Arctic Social Sciences
|Anna M. Kerttula de Echavefirstname.lastname@example.org||(703) 292-7432||740 S|
***The Arctic Social Sciences Program will not have a deadline in 2015 and will resume in 2016. Please consult the NSF Dear Colleague Letter regarding the Arctic Social Sciences Program (NSF 15-109) (August 18, 2015).***
16-595 Program Solicitation
Important Information for Proposers
ATTENTION: Proposers using the Collaborators and Other Affiliations template for more than 10 senior project personnel will encounter proposal print preview issues. Please see the Collaborators and Other Affiliations Information website for updated guidance.
A revised version of the NSF Proposal & Award Policies & Procedures Guide (PAPPG) (NSF 17-1), is effective for proposals submitted, or due, on or after January 30, 2017. Please be advised that, depending on the specified due date, the guidelines contained in NSF 17-1 may apply to proposals submitted in response to this funding opportunity.
The Arctic Social Sciences Program (ASSP) encompasses all social sciences supported by NSF. These include, but are not limited to anthropology, archaeology, economics, geography, linguistics, political science, psychology, science and technology studies, sociology, traditional knowledge and related subjects.
Although unsolicited proposals in any of the social sciences mentioned above are welcome, areas of particular interest include culture and environment, resources and economic change, development of social and political institutions, ethnic (cultural) and regional identities, and knowledge systems. These five research areas are identified and explained in the report, Arctic Social Sciences: Opportunities in Arctic Research (Arctic Research Consortium of the United States, June 1999, Fairbanks, Alaska. Available through the Arctic Research Consortium at http://www.arcus.org).
The Arctic Social Sciences Program especially encourages projects that are circumpolar and/or comparative; involve collaborations between researchers and those living in the Arctic; or form partnerships among disciplines, regions, researchers, communities, and/or students (K-12, undergraduate, or graduate). Dissertation research proposals will be accepted.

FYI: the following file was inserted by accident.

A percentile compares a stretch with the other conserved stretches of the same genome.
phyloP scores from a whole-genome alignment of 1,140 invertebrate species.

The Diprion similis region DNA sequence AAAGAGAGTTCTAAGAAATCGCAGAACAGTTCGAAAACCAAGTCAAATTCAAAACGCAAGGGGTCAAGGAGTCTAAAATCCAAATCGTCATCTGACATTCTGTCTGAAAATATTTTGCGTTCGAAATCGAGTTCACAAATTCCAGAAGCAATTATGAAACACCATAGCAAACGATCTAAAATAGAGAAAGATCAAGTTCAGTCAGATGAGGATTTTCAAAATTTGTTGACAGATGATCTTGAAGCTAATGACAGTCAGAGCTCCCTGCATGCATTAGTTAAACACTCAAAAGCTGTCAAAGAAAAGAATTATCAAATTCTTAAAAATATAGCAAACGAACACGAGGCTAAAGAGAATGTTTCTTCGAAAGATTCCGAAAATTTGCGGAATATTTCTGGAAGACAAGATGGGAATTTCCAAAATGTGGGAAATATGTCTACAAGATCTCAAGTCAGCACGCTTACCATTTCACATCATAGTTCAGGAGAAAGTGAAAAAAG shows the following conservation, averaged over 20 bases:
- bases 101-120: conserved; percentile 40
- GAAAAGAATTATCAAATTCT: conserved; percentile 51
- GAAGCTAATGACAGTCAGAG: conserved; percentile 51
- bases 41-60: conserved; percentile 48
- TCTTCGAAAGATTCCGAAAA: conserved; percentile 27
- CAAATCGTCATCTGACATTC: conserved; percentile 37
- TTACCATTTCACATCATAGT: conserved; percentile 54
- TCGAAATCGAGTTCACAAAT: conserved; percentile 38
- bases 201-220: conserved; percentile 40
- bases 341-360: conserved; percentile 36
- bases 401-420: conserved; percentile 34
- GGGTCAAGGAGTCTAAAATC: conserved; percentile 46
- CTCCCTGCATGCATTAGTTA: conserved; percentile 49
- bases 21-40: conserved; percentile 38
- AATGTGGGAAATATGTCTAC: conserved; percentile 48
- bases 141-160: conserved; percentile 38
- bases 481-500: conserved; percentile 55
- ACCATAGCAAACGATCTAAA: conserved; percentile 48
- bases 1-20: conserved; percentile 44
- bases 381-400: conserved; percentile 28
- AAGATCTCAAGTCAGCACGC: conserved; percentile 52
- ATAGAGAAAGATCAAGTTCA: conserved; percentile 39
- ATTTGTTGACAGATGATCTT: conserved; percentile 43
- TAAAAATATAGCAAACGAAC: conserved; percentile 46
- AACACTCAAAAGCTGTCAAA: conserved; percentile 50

Projects involving research with human subjects must ensure that subjects are protected from research risks in conformance with the relevant federal policy known as the Common Rule (Federal Policy for the Protection of Human Subjects, 45 CFR 690). All projects involving human subjects must either (1) have approval from the organization's Institutional Review Board (IRB) before issuance of an NSF award or, (2) must affirm that the IRB or an appropriate knowledgeable authority previously designated by the organization (not the Principal Investigator) has declared the research exempt from IRB review. The box for "Human Subjects" must be checked on the Cover Sheet with the IRB approval date (if available). If IRB approval has not been obtained before submission, the proposer should indicate "Pending" in the space provided for the approval date. Advice is available at http://www.nsf.gov/bfa/dias/policy/guidance.jsp#human. If letters of permission or approval are included, such as those from Native organizations or communities in which the work will take place, please include them as supplementary documents.
The Arctic Social Sciences Program considers joint review and funding within OPP and with other NSF programs, when appropriate. Special funding opportunities may also be available through the human dimensions component of the Arctic System Science (ARCSS) Program. For information regarding field support for proposals with field components, please see Proposal Preparation and Submission Instructions in the Arctic Research Opportunities announcement and the Arctic Research Support and Logistics web page. All principal investigators whose projects have the potential to affect historic properties need to speak to the ASSP program officer concerning Sec. 106 of the National Historic Preservation Act.